Dubbed the "Blonde Bombshell," Jean Harlow was one of the biggest stars and sex symbols of 1930s Hollywood cinema. (Fun Fact: Howard Hughes offered $10,000 to any stylist who could duplicate the color of Harlow's platinum-blonde hair, but never found anyone who could do it successfully.) Her role in Hell's Angels (1930) helped prove her bankability, and she followed it up with a number of hit films like Red Dust (1932), Red-Headed Woman (1932), Dinner at Eight (1933), Reckless (1935), and Suzy (1936). Yet despite Harlow's fast-moving, successful career, her star would not burn bright for long. At just 26, she unexpectedly died of kidney failure.
The movie musical would never be the same after actor and choreographer Gene Kelly danced his way into it. The Pittsburgh native's classical ballet technique combined with his athletic style and good looks charmed their way into moviegoers' hearts and offered them a visual masterpiece they had never experienced before. Utilizing unique camera angles and bold mass movement in his musical storytelling, Kelly is best known for his performances in An American in Paris (1951), Anchors Aweigh (1945) and above all, Singin' in the Rain (1952). His contributions to the industry earned him an Academy Honorary Award in 1952.
As an homage to his predecessor, Gene Kelly once said that "the history of dance on film begins with Astaire." With a career that spanned close to eight decades, Fred Astaire is viewed as the most important dancer in film history. Known for being light on his feet, he is widely remembered for his onscreen pairing with Ginger Rogers. The paired starred in films like Top Hat (1935), Swing Time (1936) and Carefree (1938). Rogers called him "the best partner anyone could ever have." A multi-talented artist, Astaire was also a singer, choreographer and television personality.
"Sure he [Astaire] was great, but don't forget that Ginger Rogers did everything he did... backwards and in high heels," so said a caption from Bob Thaves' Frank and Ernest cartoon in 1982. In her prolific career, Rogers made over 70 films, including Top Hat, Swing Time, The Gay Divorcee, and 42nd Street. She also danced her way throughout the 1930s with Fred Astaire and helping reinvent the movie musical. She would later become one of the top actresses of the 1940s, earning an Academy Award for Best Actress for her role in Kitty Foyle. She also costarred with other "Vogue" icon Marilyn Monroe in Monkey Business (1952).
Dancer by trade with stunning looks to boot, Rita Hayworth was known as "The Love Goddess" for her sultry charisma onscreen. She was one of the biggest box office draws and pin-up girls of the 1940s and is most famous for her film Gilda (1946) but is also celebrated for her collaboration with Gene Kelly in the musical Cover Girl (1944). A trained dancer, her career ended with Ralph Nelson's The Wrath of God (1972). Hayworth died from Alzheimer's disease in 1987, which was not widely known at the time, but when her illness was made public, it helped increase awareness.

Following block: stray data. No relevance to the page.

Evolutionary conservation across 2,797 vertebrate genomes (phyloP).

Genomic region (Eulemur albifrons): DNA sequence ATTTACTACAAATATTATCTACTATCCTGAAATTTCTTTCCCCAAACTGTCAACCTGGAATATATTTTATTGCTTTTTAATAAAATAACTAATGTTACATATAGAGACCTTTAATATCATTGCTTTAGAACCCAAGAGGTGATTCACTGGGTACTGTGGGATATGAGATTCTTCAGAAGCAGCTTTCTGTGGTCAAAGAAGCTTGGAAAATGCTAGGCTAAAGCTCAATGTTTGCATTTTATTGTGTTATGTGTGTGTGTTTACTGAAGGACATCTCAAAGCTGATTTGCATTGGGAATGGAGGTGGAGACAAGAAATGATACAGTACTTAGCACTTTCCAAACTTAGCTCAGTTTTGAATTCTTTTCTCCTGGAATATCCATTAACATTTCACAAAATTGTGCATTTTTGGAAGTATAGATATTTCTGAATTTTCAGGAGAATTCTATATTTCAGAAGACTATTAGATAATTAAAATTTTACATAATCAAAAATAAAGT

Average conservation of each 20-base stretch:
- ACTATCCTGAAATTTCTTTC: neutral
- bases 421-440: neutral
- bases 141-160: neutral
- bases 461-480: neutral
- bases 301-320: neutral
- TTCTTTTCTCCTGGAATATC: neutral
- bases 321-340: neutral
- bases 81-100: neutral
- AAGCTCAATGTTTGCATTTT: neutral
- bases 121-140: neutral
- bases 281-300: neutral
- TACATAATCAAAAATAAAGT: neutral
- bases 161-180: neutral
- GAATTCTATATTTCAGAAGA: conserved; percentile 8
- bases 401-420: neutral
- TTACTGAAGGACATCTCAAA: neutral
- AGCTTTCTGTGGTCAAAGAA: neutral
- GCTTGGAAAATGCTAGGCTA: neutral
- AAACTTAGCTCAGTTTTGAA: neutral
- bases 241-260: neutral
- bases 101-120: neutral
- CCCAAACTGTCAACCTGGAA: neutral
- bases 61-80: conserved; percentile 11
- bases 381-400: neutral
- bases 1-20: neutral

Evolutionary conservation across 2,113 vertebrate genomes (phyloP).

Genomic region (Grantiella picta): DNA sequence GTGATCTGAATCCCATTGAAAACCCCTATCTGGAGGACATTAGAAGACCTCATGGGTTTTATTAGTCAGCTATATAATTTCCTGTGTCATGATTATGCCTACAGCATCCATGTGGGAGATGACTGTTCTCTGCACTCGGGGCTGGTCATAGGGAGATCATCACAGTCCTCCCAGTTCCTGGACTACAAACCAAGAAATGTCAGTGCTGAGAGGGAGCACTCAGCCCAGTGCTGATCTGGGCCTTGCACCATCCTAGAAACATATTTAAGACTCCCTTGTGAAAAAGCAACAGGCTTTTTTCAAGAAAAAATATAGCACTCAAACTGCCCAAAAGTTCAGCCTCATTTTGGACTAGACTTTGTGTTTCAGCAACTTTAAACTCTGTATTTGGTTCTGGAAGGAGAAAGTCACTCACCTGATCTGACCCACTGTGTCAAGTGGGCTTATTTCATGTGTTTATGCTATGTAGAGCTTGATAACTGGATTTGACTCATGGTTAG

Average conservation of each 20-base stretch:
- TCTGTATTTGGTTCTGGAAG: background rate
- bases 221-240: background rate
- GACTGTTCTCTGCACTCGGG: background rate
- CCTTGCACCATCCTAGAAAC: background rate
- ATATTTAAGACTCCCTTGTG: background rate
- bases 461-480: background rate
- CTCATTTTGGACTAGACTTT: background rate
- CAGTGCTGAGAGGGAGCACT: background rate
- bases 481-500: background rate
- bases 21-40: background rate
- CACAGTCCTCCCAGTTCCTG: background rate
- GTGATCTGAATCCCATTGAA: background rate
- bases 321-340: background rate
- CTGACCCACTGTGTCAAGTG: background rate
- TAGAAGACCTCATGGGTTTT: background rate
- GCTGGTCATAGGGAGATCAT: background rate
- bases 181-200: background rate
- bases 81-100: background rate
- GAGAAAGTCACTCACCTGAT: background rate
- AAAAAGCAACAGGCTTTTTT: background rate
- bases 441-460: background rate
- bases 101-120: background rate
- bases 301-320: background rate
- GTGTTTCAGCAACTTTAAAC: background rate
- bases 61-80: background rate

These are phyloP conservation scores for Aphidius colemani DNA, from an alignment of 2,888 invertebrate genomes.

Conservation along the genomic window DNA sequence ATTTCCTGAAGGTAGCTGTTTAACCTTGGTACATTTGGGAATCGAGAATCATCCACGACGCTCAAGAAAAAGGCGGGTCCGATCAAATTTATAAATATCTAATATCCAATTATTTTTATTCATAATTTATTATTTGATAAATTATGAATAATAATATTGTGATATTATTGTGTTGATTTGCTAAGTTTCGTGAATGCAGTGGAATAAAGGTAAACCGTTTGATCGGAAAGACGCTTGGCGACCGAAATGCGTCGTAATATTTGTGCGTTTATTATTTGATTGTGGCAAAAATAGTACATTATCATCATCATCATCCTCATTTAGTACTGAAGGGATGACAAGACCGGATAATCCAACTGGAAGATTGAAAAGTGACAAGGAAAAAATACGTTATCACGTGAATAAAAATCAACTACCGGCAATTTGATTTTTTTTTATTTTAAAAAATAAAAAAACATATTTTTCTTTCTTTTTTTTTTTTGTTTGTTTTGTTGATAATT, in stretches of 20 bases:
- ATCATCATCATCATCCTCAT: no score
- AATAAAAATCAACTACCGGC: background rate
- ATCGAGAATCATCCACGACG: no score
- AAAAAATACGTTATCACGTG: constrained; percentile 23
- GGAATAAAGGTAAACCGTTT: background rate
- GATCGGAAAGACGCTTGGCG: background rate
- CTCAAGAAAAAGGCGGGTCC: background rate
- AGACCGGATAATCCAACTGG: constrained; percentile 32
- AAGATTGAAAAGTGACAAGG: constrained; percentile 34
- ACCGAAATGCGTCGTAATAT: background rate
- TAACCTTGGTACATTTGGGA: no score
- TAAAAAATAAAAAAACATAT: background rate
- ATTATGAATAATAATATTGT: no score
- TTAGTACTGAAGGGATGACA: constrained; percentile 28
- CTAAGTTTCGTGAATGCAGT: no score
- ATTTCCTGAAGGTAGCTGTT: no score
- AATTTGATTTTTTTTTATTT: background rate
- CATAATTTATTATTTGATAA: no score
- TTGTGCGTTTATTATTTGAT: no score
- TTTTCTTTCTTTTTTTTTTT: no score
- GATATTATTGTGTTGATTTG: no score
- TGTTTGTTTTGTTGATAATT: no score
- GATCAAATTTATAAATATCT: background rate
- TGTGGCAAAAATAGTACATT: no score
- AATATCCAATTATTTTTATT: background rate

Lauren Bacall's smoky voice and cat eyes made her irresistible on the big screen, and audiences took to her immediately when she made her film debut as the female lead in To Have and Have Not (1946), co-starring her future husband Humphrey Bogart. Bacall would continue making a number of successful films including Key Largo (1948), How to Marry a Millionaire (1953), Designing Women (1957), and Murder on the Orient Express (1976). She would successfully transition from screen to stage, winning two Tonys for her Broadway performances in Applause (1970) and Woman of the Year (1981). In 1996 she would earn an Academy Award nomination for her role in The Mirror Has Two Faces.
Ranked as the top actress in Classic Hollywood Cinema, Katharine Hepburn had a career that lasted six decades and won a record four Academy Awards under the Best Actress category. Her defined features, as well as her unconventional independent attitude, enhanced the strength she exuded in her roles on stage and on the screen. Successful films include Morning Glory (1933) and The Philadelphia Story (1940), the latter of which she personally helped adapt to film to help resurrect her career. Always perfecting her craft, Hepburn challenged herself in her later years, starring in award-winning films like The African Queen (1951), Guess Who's Coming to Dinner (1967) and On Golden Pond (1981). Hepburn continued to act into her late 80s. She died at 96.
Still in high school, Lana Turner was famously discovered at a Hollywood malt shop when the stars came knocking. Signed to MGM, she eventually became the studio's biggest female star in the 1940s and at one point, the highest paid woman in America. With a career that stretched five decades, Turner was considered a sex symbol and a talented actress, with The Postman Always Rings Twice (1946) cementing her ability to play dramatic roles. Other films include The Bad and the Beautiful (1952), Peyton Place (1957), Imitation of Life (1959), and Madame X (1966). Turner's personal life also brought public interest; the glamorous femme fatale turned out to be a serial bride, marrying seven times.
Katharine Hepburn may be ranked as the American Film Institute's greatest actress in Classic Hollywood Cinema, but Bette Davis comes in at a close second — and it's not because she played by the rules. Known for her intense and forceful nature as well as her chain smoking and nervy voice, Davis was a perfectionist when it came to her work. Hailed for her performances in Dangerous (1935) and Jezebel (1938), both of which earned her Academy Awards for Best Actress, Davis is also remembered for her roles in Dark Victory (1939) and All About Eve (1950). In 1941 she became the first female president of the Academy of Motion Picture Arts and Sciences and before her career ended, accrued over 100 film, television and theater credits to her name.